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Thread: Hi and I am confused/scared

  1. #31
    Forum Member Gillette's Avatar
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    Gloslad, so sorry that you've been diagnosed. Sending hugs.

    Remember that you will receive help, support and information from this forum - just ask away.
    Dina


    Trying to keep positive, but not always managing.

  2. #32
    Forum Member Kayleigh's Avatar
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    Hi Gloslad,

    I'm so sorry about your diagnosis. Understandably, you have got a lot to come to terms with and things might seem very daunting - If you or your wife would ever like someone to talk things through with, I can recommend giving the MND Connect helpline a call (I have provided a link to details of the helpline below, just in case you need them):-

    http://https://www.mndassociation.org/support-and-information/our-services/mnd-connect/

    Please feel welcome to ask for advice on this forum, whenever you would like to.

    Love to you and your wife,
    Kayleigh x

  3. #33
    Forum Member Terry's Avatar
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    Hi Gloslad;

    It's not nice to be diagnosed even when you are pretty sure that you have it.

    I remember sitting down and crying on the grass at the hospital when I knew. One or two people came up to me very concerned. My EL took over me.

    Best wishes, Terry

  4. #34
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    So sorry to hear of your PLS diagnosis. Weve only been dealing with PLS for a short time (just over a year - its my mum who has it). Its been overwhelming a lot of the time but I find this forum so helpful and went to my first MND association carers meeting this month and felt so much better afterwards. Maybe your wife could go to one local to you when shes ready? Mum is also going to go to support meetings and Im hoping these will be helpful to her too. There is so much help and support out there and Id encourage you to take up every offer. Our experience of MND is that it is relentless and ever changing so as best you can try to keep one step ahead of it (in terms of help needed, aids and adaptations, claiming benefits/disability etc). Everything takes time and time is not on our side for a lot of us. Take care and I hope you are coping as well as poss.

  5. #35
    Forum Member Lynne K's Avatar
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    Sorry for your diagnosis Gloslad. But at least you now know. It certainly is a hammer blow at first. I won't overload you at this time. Take care. Lynne
    ALS diagnosed November 2017, limb onset. For the 4 yrs previously I was losing my ballance.
    I'm staying positive and taking each day as it comes.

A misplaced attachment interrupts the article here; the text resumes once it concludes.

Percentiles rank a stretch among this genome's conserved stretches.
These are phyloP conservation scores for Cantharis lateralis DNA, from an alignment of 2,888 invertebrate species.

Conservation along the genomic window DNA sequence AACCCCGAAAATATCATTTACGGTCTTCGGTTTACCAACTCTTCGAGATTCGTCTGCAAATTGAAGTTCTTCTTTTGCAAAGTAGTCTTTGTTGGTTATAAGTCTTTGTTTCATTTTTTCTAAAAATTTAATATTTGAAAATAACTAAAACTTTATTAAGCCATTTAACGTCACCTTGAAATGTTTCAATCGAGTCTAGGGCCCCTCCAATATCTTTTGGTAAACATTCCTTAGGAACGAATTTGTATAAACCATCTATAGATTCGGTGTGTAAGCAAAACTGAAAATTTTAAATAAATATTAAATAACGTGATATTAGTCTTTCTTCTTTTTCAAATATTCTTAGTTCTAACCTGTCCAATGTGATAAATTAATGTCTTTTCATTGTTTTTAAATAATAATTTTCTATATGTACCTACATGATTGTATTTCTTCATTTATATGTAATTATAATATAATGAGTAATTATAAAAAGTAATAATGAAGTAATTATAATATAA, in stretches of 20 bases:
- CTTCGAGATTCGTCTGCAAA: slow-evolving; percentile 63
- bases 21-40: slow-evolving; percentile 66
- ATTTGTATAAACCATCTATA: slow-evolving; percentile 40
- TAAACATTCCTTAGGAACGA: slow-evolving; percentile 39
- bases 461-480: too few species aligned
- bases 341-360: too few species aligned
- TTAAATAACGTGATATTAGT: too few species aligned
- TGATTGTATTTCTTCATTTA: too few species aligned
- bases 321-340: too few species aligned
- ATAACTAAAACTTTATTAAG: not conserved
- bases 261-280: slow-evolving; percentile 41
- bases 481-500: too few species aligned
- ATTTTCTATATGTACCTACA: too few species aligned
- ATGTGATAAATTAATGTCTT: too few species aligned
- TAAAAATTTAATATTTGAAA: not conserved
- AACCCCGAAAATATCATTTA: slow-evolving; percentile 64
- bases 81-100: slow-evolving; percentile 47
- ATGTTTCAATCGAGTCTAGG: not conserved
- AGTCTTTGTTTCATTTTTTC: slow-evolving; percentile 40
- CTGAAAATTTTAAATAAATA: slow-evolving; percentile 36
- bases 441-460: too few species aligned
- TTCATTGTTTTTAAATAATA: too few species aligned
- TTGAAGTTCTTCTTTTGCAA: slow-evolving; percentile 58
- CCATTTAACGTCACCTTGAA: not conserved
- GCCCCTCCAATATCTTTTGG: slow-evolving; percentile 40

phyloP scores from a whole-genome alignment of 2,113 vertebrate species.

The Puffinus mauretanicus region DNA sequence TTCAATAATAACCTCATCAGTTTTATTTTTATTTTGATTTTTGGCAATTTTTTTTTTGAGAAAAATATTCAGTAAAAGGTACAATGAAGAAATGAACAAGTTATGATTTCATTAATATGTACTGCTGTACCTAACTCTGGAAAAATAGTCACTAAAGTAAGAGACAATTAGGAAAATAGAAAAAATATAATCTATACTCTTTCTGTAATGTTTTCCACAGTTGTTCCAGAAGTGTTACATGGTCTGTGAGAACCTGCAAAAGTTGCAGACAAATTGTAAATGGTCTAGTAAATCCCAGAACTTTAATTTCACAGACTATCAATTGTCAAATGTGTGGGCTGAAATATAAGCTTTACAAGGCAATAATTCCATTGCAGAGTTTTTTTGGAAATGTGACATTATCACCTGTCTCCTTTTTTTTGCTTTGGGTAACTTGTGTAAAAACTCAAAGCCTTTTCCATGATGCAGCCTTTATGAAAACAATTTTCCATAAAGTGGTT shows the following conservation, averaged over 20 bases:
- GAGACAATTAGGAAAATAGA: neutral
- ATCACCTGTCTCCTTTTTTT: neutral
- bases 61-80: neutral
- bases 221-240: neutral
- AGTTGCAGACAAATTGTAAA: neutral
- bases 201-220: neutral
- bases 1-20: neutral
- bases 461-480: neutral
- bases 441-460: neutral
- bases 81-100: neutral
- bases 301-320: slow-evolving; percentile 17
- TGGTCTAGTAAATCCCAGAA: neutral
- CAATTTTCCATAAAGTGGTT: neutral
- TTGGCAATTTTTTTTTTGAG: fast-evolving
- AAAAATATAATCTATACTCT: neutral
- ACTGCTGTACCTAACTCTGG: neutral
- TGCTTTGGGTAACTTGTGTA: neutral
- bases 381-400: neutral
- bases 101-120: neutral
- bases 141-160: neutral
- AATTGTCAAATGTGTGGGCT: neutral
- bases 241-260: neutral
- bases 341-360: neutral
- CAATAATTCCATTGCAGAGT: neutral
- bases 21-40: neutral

6. #36
    Forum Member Barry52's Avatar
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    Hi Glos,

    You have a diagnosis from a very experienced neurologist and whilst any form of MND is difficult to cope with you have time on your side. That doesnt mean living with the condition will be easy but you will have time to adapt. Your biggest risk is injuries from falling so please accept walking aids before you injure yourself.

    Best wishes,
    Barry
    Im going to do this even if it kills me!

  7. #37
    Forum Member Ellie's Avatar
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    Hi Glos,

    I apologise, I did say I wouldn't bombard you but...

    I just reread your first post and wondered - did anyone say anything about having high muscle tone (spasticity) in your leg muscles?

    Do you feel resistance when bending your knee, for example?

    If you've high muscle tone which affects your ability to walk, taking the right dose of an antispasmodic med could help you - of course a physiotherapist or a GP would have to assess you prior to anything being prescribed.

    Braces/supports may also be beneficial.

    Love Ellie.
    ​Diagnosed 03/2007. Sporadic Definite ALS/MND Limb Onset.
    Eye gaze user - No working limbs - No speech - Feeding tube - Overnight NIV.

  8. #38
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    Hi all, sorry for slow response. Thank you all for your kind words of support.

    Ellie, yes I do have spasticity in my legs.

    I feel resistance in left leg more than right leg.

    Prof Turner did mention baclofen but said need to be careful as it can go too far the other way.

  9. #39
    Forum Member Ellie's Avatar
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    Yes Glos, Baclofen will reduce your spasticity, which may improve your gait - if your muscle tone is high, it makes for less fluid / natural leg movement, affecting your gait.

    As I don't know if your walking may be improved with more natural muscle tone, I may be barking up the wrong tree!! I think a Physiotherapist is best placed to assess and advise you.

    If you decide to start taking Baclofen, getting the dose correct is vital - start off very low and titrate up until you find the sweet spot between flexibility and functionality. It's trial and error but it is achievable, particularly if you're in tune with your body.

    My spasticity isn't symmetrical and I can preserve function where I have it - I use the term 'function' loosely when describing my powers

    Love Ellie.
    ​Diagnosed 03/2007. Sporadic Definite ALS/MND Limb Onset.
    Eye gaze user - No working limbs - No speech - Feeding tube - Overnight NIV.

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